Decarbonisation of heavy industry: costly, but within reach of Polish companies

Financing the decarbonisation of heavy industry is within the reach of Polish companies, but state support is needed at political, regulatory and financial levels, states the report ‘Sustainable Finance as an Opportunity? A Roadmap for Decarbonisation of Polish Heavy Industry’ by Kamil Laskowski, analyst at WiseEuropa.

The decarbonisation of carbon-intensive industries such as cement, steel and chemicals (i.e. so-called heavy industry) presents a number of unique challenges, including the significant investment required to implement low-carbon technologies.

“Efforts to reduce CO2  emissions, however, require support from industrial policy,” says Kamil Laskowski.

High costs a barrier to decarbonisation

The high cost of carbon capture and storage (CCS – Carbon Capture and Storage) technologies is a major barrier to the decarbonisation of industry, which emits CO₂ in chemical reactions during production or from the generation of heat at very high temperatures.

“Such processes, found in the cement or steel industry, cannot be replaced by renewables – their decarbonisation requires other technologies, such as CCS itself or the use of hydrogen, preferably emission-free,” says Kamil Laskowski.

The price of CCS technology may fall in coming years and, in light of the rising cost of carbon allowances, may also prove more competitive. However, the industry cannot wait to invest in decarbonisation because of regulatory pressure from the European Union.

“The phasing out of the allocation of free emission allowances until 2034 means that, in the absence of a reduction in carbon emissions, industrial production could become significantly more expensive and thus less competitive,” says Kamil Laskowski.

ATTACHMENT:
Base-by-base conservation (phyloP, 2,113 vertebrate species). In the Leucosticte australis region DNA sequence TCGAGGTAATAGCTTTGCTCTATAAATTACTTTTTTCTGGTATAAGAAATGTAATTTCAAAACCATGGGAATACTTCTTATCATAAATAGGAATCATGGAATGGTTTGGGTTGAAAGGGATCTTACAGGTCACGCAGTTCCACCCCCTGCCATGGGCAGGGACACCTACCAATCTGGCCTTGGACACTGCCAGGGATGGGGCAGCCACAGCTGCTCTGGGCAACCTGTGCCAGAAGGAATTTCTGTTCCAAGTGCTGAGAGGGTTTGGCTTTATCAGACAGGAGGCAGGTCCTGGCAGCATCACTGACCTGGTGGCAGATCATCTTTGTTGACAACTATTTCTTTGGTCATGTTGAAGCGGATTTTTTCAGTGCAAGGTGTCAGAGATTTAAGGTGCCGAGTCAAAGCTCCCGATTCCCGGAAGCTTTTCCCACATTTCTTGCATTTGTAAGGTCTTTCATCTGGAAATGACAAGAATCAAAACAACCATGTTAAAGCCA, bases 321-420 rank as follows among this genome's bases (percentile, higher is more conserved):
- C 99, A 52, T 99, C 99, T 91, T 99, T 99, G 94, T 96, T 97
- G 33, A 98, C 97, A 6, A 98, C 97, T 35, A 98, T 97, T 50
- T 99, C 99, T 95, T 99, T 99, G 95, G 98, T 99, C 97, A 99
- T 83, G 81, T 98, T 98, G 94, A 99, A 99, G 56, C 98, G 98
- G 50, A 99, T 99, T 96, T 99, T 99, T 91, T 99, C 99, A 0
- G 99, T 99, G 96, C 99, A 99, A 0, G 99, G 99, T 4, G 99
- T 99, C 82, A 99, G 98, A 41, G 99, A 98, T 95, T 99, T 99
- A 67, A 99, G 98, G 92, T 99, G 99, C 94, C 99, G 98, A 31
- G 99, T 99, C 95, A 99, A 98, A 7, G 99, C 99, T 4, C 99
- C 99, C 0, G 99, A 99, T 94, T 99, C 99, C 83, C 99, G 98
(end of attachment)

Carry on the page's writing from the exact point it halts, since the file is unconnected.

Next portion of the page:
Regulation is also holding back the move away from coal

In the case of CCS or hydrogen technologies, there are also regulatory or logistical constraints, and it can take up to approx. 10 years.  Implementing this type of investment may therefore take too long in the context of the phasing out of free emission allowances and the EU’s overall climate targets for emission reductions.

“It is worth mentioning that in Poland, industry is responsible for roughly ¼ of carbon dioxide emissions under the EU ETS,” says Kamil Laskowski.

A significant obstacle for decarbonisation of industry in Poland is additionally the approach of public authorities and industrial companies themselves. This issue is neither supported nor sufficiently addressed by the state, and private entities do not always show any particular interest in reducing their CO2 emissions. This is a result of the free allocation of emission allowances, which largely covered carbon dioxide emissions from Polish industrial production.

“Above all, there is a lack of strategic understanding and vision at central government level. The lack of a cross-cutting strategy for decarbonisation of the entire economy means that the role that industry should play in this process remains undefined. Decarbonisation of industry is not a priority for the government, and this is a mistake given the looming threats to the competitiveness of Polish industrial production,” says Kamil Laskowski.